As American forces open another front of battle in Iraq, they find themselves on the same side as an array of armed groups that not only consider the United States an enemy but also accuse it of actively supporting Islamic State militants.

Since the U.S.-led coalition planes launched their first airstrikes in the Islamic State-held city of Tikrit on Wednesday night, threats and accusations from ­Shiite militias who were leading the battle there have grown. Several of the Iranian-backed groups accused coalition aircraft of bombing a headquarters for pro-government fighters in the city on Friday, promising retribution.

The U.S. Embassy in Baghdad released a statement Friday rebutting the claim, saying there were no coalition strikes in the vicinity at the time, and the Iraqi government also said no such attack took place.

The claim was the latest in a long string of accusations leveled at the United States since its first airstrikes against the Islamic State in August. Rumors of coalition planes dropping weapons supplies to Islamic State militants and attacking pro-government fighters are now widely held beliefs in a country where conspiracy theories are rife.

However baseless, the accusations highlight the United States’ precarious position, which is ­unwelcome to many Iranian-
supported Shiite groups fighting on the ground against Sunni ­Islamic State militants. Analysts say the groups’ intensifying threats are likely an attempt to dampen the will of the international coalition as the United States and Iran vie for influence in the battle.

The United States’ intervention in the Tikrit offensive, which came after the Shiite militias’ ­efforts stalled, has left the Iranian backed-groups feeling undermined, according to their members.

“We will respond with force while they are within our firing range,” Shibil al-Zaidi, a leader of the Kitaeb Imam Ali militia, said in a statement about the alleged U.S. strike on Friday. “We have the ability to face these American attacks.”

Most Shiite militia leaders and some commanders in Iraq’s so-called popular mobilization units, a grouping of militiamen and Shiite volunteers, have refused to fight in the battle for Tikrit until U.S. planes leave. But they also say they have refused to leave their positions, and some have threatened to shoot down American planes.

Kitaeb Hezbollah, a Shiite militia that is classified as a terrorist organization by the United States and carried out major attacks on U.S. targets during the Iraq war, was the first to make that threat on Wednesday.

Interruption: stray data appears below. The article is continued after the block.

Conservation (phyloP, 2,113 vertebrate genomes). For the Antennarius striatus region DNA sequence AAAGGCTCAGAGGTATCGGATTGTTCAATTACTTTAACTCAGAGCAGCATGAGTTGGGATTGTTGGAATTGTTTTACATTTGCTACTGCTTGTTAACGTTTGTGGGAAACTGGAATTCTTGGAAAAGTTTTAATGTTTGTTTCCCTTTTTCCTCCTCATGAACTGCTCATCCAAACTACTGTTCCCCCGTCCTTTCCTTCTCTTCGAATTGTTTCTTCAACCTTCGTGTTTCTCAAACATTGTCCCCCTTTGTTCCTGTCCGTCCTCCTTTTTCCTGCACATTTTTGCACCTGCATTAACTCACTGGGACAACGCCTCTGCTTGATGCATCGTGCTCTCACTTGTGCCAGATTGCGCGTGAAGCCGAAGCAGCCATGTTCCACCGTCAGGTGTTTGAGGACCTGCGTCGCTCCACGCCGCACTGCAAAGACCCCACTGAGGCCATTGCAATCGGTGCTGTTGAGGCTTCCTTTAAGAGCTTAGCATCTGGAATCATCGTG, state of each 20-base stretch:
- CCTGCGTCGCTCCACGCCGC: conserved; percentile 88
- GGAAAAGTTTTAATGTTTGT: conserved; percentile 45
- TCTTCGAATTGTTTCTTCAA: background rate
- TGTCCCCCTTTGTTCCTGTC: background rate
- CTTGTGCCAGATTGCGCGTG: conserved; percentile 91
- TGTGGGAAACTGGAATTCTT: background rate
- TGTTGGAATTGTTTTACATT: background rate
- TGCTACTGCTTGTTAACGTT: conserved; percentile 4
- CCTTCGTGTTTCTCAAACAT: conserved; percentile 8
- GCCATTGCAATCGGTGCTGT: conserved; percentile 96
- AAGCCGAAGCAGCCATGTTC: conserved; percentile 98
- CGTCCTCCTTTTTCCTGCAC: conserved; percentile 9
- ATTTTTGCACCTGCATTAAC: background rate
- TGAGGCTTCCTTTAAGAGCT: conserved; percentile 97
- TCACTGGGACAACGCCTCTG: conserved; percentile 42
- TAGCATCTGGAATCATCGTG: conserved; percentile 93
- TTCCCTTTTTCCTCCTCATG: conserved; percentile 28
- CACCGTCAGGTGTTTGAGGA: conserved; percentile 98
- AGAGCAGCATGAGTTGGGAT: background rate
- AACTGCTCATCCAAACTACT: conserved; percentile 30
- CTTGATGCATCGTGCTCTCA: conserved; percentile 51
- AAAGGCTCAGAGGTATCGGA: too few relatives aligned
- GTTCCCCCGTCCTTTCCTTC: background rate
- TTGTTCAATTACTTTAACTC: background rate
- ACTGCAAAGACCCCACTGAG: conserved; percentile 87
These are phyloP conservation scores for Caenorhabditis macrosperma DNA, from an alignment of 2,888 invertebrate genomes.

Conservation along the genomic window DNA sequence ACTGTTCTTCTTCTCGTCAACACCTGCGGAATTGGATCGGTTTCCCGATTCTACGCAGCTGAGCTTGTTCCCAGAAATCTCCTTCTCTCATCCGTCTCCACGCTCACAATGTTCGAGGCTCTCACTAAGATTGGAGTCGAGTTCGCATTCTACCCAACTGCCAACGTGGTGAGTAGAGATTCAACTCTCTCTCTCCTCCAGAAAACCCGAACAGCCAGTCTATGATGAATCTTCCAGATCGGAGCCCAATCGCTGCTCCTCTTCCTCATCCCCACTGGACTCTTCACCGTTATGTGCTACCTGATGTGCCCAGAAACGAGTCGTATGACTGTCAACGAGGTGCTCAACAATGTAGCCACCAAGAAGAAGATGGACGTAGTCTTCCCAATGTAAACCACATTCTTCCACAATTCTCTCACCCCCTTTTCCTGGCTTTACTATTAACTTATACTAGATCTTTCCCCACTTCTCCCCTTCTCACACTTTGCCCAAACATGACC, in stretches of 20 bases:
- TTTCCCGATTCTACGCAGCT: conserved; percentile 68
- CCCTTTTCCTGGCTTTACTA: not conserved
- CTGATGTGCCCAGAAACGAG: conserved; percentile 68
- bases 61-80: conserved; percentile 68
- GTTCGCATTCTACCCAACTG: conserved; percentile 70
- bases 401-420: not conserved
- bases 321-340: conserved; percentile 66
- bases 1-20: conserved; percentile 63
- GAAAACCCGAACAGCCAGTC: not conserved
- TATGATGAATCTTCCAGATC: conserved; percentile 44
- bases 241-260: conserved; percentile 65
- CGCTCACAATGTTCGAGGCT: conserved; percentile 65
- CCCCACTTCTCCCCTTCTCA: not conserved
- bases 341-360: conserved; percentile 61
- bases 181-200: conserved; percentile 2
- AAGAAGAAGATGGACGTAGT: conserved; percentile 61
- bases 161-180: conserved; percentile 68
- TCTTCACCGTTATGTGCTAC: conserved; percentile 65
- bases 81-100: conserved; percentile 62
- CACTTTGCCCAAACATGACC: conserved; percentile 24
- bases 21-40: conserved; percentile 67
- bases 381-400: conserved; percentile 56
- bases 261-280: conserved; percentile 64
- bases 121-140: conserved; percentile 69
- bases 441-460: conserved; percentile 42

Earlier this month, the group showed off its surface-to-air missiles in a video in what Phillip Smyth, a researcher at the University of Maryland specializing in Shiite militant groups, said was probably part of a calculated attempt to intimidate.

Conspiracy theories run deep

But that enmity for the United States circulates beyond the militias that once fought U.S. soldiers, surfacing also in parliamentary debates and Iraqi media reports and even at the highest ranks of the national armed forces that the United States is aiding.

“Everybody knows that the Americans are dropping supplies to Daesh,” said Brig. Gen. Abed al-Maliki, a senior Iraqi army commander based in the city of Samarra, about 80 miles north of Baghdad, using another term for the Islamic State.

What’s more, he said, during some of the fiercest fighting around Samarra last year, U.S. Special Operations forces dropped behind enemy lines to assist Islamic State militants.

“They came in with parachutes, and they were helping to bomb the city,” he said.

U.S. airstrikes against the Islamic State, he contended, are probably just a cover for efforts to support the group.

“It’s just a show,” he said, sitting in the city’s army command headquarters. “If the Americans want to finish something, they will finish it. If they wanted to liberate Iraq, they could.”

A U.S. defense official, who spoke on the condition of anonymity because he was not authorized to discuss the matter, called the notion of the United States assisting the Islamic State “ludicrous,” given that members of the U.S. military were risking their lives to fight the same group.

Speaking about hostility from some militia groups, the official said that “these are some of the militias that fought us during the Iraq war, when we were there earlier . . . so we take what people are saying seriously.

“But for right now we believe that our service members and our aircraft are safe, and we’ll continue to take the fight to ISIL,” he added, using an acronym for the Islamic State.

When such accusations appear in the Iraqi media, they are normally accompanied by an image from an Islamic State video from Kobane in Syria last year, showing the militants displaying a load of weapons accidently dropped from a U.S. plane — an incident the United States acknowledged.

Visiting U.S. officials are left to fend off questions about whether they support the group. The topic was the first to be broached in questions when Gen. John Allen, special envoy for the coalition to counter the Islamic State, met with Iraqi journalists in January.

“The story, I think, is that we’re supplying [the Islamic State],” he said. “And that, in fact, is not correct.”

The theories are stoked by U.S. involvement in the wider region, where Sunni states such as Saudi Arabia are battling for influence against Shiite Iran. While the United States has backed the same side as Saudi Arabia in conflicts in Syria and Yemen, in Iraq it finds itself on the other side of the battle.

A wildly popular trailer for an Iraqi TV program launched last year that mocked the Islamic State played off that speculation. It showed Islamic State leader Abu Bakr al-Baghdadi hatching out of an egg after a marriage between characters representing Israel and America.

Mustafa Salim in Baghdad and Missy Ryan in Washington contributed to this report.

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